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May 17

Epic Coconut Oatmeal Recipe

Epic Coconut Baked Oatmeal

Ok I know you’re wondering … how can oatmeal be transitioned into an “epic dish?” Well, this dish not only tastes fantastic, but is also healthy time saver during the morning rush. Easily prepared the night before and then refrigerated to enable a quick 2 min microwave heat in the morning. Actually, some claim that serving directly cold is also a tasty option with some fruit.

This is our most requested recipe after feeding to our friends and family.

Recipe

3 tablespoons coconut oil, melted and cooled slightly, unsalted butter can be substituted

2 bananas, sliced into 1/2-inch pieces

2 cups rolled oats, gluten-free if desired

1/2 cup shredded coconut

1 teaspoon baking powder

1/2 teaspoon fine-grain salt

1/3 cup maple syrup

1 cup full-fat coconut milk

1 cup water

1 large egg

2 teaspoons vanilla extract

Preheat the oven to 375F. Use 1 tablespoon of the coconut oil across the inside of a square 8-inch (or equivalent) baking dish. Then spread a single layer of bananas across the bottom of the baking dish.

In a bowl, combine the oats, coconut, baking powder, and salt. In another bowl, whisk together the maple syrup, coconut milk, water, egg, the remaining coconut oil, and the vanilla. Sprinkle the dry mixture over the bananas in the baking dish. Drizzle the coconut milk mixture over the oats.

Bake 35 to 45 minutes, until the top is golden and the oats are set. Let cool prior to serving.

Serves 6 - 12.

Prep time: 10 min - Cook time: 35-45 min

Try Variations Below, Prior to Baking

Cover with 3 blood oranges, peeled, and sliced into cross-sections.

Mix in ½ cup blueberries and walnuts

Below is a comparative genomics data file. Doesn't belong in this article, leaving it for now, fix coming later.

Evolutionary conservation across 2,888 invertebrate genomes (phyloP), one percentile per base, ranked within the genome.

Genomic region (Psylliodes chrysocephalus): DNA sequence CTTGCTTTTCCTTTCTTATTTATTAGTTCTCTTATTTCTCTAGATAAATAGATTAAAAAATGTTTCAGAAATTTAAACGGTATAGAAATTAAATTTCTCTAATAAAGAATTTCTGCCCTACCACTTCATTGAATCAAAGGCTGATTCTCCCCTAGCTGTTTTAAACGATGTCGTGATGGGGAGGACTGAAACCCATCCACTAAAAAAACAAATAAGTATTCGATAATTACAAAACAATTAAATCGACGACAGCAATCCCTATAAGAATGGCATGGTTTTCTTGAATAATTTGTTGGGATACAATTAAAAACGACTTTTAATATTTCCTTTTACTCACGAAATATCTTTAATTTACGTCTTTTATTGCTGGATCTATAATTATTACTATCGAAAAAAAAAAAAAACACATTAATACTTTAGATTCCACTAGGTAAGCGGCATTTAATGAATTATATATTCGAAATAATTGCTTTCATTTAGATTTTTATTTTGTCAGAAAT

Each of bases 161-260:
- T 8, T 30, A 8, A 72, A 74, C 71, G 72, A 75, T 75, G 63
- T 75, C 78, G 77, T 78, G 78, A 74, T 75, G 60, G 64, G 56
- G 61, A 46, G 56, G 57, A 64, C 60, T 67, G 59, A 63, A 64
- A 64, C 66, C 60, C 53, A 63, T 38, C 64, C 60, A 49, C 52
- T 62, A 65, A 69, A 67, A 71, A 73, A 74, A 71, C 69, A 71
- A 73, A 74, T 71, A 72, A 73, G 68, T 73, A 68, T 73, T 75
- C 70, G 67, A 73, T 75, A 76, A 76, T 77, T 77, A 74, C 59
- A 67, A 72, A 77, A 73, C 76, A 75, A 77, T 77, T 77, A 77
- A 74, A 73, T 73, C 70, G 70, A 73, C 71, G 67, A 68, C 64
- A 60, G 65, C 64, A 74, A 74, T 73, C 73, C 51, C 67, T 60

Please comment with your experience below.

 

Top 5 Oatmeal Benefits

1. Help control weight. According to a research study published in the October 2009 issue of “Molecular Nutrition & Food Research” a compound in oatmeal known as β-glucan reduces appetite by increasing the hunger-fighting hormone cholecystokinin.
2. Reduces blood pressure. One study published in the American Journal of Clinical Nutrition found that a diet which includes plenty of whole-grains (such as oats or wholemeal bread) is just as effective as taking anti-hypertensive medication to lower blood pressure!
3. Reduces cholesterol. Compared to other grains, oats actually have the highest portion of soluble fiber. Soluble fiber helps your intestinal tract trap substances associated with blood cholesterol. Studies show that people with high blood cholesterol who eat just 3 g of soluble fiber per day can reduce their total cholesterol by 8% to 23% (remember that one cup of oats yields 4 g)!
4. Stabilizes blood sugar. What does this mean? We have all experienced a “sugar crash”/ “mid morning slump” after a big meal or sugary breakfast; well, with oatmeal, this doesn’t happen as much. As a result of oatmeal’s high soluble fiber content, its sugar is released more slowly into the blood stream (aka, it has a low glycemic index).
5. Promotes antioxidant activity. Oatmeal is loaded with antioxidants called avenanthramides, which are unique to oats. Avenanthramides antioxidants inhibit inflammation and boost your production of nitric oxide, which prevents hardening of your arteries. In fact, a study published in 2010 in “Nutrition and Cancer” showed the avenanthramides in oats decreased the spread of colon cancer.

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